Preparation for the Formal Report

The most challenging portion of proposal writing was to decide on a research topic. I initially wrote a proposal related to workplace inefficiency and information management. Unfortunately, I ran into the problem of confidentiality, which led me to seek out another topic that was equally intriguing and relevant to my experience.

Thanks to a series of step-by-step tasks leading up to the completion of a Formal Report, I am on track of my anticipated report-writing timeline and I feel prepared to commence the investigation. I appreciate how the Formal Report assignment is broken down into smaller and more manageable pieces; it is less overwhelming to tackle these small tasks than the report as a whole. I was also able to gain experience writing a formal proposal, outline and progress report through this process. My main concern regarding the Formal Report is the potential of having a small sample size for primary data collection, which yields the question of, what should I do if I do not have enough responses? Despite my continuous effort to reach out to groups, not all of them are willing and able to participate in the survey and interview. However, I believe the process of reaching out is also a part of my investigation, and should be captured and documented in the report.

Peer Review
I reviewed Andree’s project proposal on recycling utensils at the UBC International Village food court. Her proposal was professional-looking and concise – something I hoped to achieve in my own writing. Through the peer reviewing process, I got a chance to compare my writing with others, recognize my weaknesses and make changes accordingly. In particular, I learned to use a mix of sentence structures and vocabulary in my revised proposal to add variety and keep readers interested. Furthermore, I learn to read carefully with attention to the details as I review other’s work.

Overall speaking, peer reviewing helps me to put myself in the readers’ shoes when I write. Instead of writing in ways that I could understand, I learn to strengthen my writing by anticipating the responses of actual and prospective readers. I also learn to formulate and communicate constructive feedback on my peer’s work.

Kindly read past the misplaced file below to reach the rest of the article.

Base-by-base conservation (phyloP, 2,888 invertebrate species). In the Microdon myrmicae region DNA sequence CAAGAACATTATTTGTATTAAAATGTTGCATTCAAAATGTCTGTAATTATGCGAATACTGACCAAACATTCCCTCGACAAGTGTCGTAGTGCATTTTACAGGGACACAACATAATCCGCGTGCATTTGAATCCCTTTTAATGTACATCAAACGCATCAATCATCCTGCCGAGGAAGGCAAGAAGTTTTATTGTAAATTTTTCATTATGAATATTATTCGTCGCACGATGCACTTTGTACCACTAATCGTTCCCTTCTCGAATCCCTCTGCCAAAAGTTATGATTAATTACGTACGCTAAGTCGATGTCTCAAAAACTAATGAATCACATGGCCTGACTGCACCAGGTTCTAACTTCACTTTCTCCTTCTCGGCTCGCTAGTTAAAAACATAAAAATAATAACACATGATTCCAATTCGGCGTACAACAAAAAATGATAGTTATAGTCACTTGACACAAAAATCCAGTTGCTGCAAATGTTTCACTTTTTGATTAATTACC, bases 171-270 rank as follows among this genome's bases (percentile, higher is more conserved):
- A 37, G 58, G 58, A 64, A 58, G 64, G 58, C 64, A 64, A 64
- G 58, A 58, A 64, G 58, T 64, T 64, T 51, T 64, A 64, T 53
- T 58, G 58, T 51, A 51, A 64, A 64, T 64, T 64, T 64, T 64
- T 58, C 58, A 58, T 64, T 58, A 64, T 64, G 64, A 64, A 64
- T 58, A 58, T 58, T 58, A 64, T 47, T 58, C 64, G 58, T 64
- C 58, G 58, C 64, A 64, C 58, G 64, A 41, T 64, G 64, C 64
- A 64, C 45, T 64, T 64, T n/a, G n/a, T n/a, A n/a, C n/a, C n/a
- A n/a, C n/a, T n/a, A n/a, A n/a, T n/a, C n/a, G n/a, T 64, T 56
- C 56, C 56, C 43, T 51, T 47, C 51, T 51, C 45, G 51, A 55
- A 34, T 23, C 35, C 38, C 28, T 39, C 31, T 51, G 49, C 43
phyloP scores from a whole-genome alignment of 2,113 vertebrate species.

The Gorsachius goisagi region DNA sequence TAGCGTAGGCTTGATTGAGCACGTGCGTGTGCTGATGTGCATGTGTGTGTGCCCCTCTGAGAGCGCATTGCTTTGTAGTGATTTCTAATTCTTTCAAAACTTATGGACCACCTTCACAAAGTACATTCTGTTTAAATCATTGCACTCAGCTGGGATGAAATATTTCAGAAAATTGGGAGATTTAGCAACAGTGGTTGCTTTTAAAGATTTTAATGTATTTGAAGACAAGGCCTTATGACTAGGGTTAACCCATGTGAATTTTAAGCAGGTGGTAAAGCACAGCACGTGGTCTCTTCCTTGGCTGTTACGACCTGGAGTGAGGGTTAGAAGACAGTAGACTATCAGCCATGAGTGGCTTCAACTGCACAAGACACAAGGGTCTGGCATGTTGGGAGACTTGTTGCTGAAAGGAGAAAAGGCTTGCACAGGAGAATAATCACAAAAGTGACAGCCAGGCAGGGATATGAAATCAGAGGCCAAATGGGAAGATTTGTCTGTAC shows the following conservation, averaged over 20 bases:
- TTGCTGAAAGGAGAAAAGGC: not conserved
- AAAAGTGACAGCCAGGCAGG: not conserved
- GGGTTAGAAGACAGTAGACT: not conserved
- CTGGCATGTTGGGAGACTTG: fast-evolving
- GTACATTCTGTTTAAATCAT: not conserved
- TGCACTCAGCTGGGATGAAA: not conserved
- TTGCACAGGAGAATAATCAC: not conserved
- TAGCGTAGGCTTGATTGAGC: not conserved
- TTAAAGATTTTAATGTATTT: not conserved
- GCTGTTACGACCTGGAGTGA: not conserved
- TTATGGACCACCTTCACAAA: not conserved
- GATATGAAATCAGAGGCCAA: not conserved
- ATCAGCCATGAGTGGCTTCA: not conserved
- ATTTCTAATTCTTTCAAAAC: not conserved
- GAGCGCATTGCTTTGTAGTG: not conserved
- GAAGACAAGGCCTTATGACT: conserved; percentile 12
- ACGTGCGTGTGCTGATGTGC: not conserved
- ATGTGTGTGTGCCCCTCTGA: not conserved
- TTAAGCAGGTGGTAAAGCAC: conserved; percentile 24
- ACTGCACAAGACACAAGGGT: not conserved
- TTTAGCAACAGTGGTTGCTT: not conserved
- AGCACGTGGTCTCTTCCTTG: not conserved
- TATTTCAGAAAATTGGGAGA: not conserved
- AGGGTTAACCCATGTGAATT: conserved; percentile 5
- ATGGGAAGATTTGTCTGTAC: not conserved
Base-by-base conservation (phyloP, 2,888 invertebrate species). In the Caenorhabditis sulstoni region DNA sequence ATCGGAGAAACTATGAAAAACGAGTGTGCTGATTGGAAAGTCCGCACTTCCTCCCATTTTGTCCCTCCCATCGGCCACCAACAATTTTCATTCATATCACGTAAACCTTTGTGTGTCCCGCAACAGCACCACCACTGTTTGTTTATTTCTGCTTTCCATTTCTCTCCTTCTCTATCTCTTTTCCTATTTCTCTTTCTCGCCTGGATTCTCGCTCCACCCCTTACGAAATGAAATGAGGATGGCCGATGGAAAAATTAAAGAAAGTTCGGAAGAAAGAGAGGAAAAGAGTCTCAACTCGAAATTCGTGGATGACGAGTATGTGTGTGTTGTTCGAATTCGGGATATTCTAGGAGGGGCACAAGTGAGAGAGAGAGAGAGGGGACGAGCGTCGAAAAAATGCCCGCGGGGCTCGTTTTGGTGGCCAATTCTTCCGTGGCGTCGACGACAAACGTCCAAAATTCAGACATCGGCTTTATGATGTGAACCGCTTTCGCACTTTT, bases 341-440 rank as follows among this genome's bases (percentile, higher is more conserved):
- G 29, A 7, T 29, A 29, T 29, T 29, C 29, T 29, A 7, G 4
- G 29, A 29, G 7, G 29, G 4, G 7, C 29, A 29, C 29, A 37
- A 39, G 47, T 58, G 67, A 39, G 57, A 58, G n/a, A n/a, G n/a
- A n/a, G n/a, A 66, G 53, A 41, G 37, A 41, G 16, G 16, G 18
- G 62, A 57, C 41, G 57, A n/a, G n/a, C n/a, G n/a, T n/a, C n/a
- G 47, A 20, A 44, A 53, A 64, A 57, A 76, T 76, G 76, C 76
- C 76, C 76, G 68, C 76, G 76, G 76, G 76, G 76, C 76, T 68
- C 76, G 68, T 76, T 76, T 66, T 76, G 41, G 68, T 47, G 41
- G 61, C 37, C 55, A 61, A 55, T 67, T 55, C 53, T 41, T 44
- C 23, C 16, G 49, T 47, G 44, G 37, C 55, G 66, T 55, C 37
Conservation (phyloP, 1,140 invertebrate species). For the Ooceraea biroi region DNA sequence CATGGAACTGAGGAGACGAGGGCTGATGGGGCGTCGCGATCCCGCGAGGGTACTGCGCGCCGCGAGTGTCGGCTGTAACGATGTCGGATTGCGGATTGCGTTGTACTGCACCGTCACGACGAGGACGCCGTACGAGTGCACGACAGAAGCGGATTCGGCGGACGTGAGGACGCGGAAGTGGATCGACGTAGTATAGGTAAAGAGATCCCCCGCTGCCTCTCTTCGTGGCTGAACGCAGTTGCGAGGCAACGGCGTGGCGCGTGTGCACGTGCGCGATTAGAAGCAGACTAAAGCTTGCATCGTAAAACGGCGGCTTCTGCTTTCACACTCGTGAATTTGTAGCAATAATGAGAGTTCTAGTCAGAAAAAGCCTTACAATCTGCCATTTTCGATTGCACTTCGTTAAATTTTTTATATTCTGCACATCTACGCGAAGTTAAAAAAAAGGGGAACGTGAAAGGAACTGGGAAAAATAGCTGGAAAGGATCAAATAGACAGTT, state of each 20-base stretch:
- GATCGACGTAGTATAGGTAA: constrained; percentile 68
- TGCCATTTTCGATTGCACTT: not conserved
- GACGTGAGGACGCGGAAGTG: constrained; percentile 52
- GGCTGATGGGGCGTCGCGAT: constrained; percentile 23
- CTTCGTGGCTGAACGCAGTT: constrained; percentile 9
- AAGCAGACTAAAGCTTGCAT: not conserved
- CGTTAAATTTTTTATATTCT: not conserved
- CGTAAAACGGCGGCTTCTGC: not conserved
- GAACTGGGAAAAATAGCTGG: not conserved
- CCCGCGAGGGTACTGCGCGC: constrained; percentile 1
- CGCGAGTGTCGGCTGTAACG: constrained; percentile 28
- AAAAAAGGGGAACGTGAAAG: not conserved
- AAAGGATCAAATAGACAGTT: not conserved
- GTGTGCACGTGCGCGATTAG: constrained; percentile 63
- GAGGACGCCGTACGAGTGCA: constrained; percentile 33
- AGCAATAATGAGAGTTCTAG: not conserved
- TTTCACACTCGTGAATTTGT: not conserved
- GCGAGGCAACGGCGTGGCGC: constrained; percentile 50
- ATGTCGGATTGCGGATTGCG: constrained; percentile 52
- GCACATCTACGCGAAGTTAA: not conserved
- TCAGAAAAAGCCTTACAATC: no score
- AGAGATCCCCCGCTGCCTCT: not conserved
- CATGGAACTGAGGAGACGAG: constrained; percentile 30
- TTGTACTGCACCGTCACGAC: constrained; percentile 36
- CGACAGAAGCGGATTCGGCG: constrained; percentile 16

Revised project proposal: 301 Emily Leung Project Proposal _ Revised

Link to peer review: https://blogs.ubc.ca/engl301-99a-2019wa/2019/10/16/peer-review-formal-report-proposal-emily-leung/


Unit 1: Reflection

Unit 1: Reflection

Links to my edited definition: Blog / Word doc

Link to Diane’s review of my definition: Review

Original Writing Process

Writing an apt definition is a vital yet underrated component of technical writing. It is something I overlook as I write research papers; I tend to dive right into the actual analysis, without establishing a solid foundation upon which an in-depth analysis can be built on. This week’s assignment forced me to take a step back and put myself in someone else’s shoes – someone who is unfamiliar with my discipline or area of study – by focusing on the basics of defining key terms. A good definition sets the tone of the rest of the writing and develops a common understanding across all readers. To write a definition that satisfies these two criteria, I made a series of choices during the defining process.

I began by choosing a term that was little-known but relevant to most people; this way, even if the reader was unfamiliar with the term, he or she would still be motivated to continue reading. The next challenge was to decide on the expansion strategies that were most applicable and useful in explaining the term just transition. In making that decision, I asked myself, if I were a reader, what would I want to know about a just transition? How did just transition relate to something I already know? Would I be interested to know more or fewer details? Thinking from the perspective of the readers allowed me to predict their expectations and choose the strategies accordingly. I also learned to be being mindful of the language I used to explain the term. Since the readers were supposedly non-experts, I had to constantly remind myself to refrain from using jargons and overly technical explanations.


Peer-review Process

Reviewing someone else’s writing was both a rewarding experience. It is because I could observe how my peers approached the same assignment different and learned from their writing styles, elaboration techniques, and language usage. Diane’s writing was particularly on point and effective, which contrasted with my wordy definitions. The way she explained her term, transformative learning, was clear and easy to follow, especially with her use of lists to demonstrate the operating principles. These are some of the things I have noted down to apply in my next assignments.


Editing Process

Diane paid great attention to detail when she reviewed my definition. She pointed out a range of grammatic, punctuation, and formatting mistakes I missed and suggested ways to avoid them. Her comments serve as a great reminder that these details are as important as the content itself. I also appreciated her suggestions to shorten some of the sentences, which is something I struggled with the most. I would certainly utilize Diane’s editing skills to review my writings in the future, and I hope to be a more careful writer as encouraged by Diane throughout the semester.


Email To Perspective Writing Team Member (1)

Hi Andree,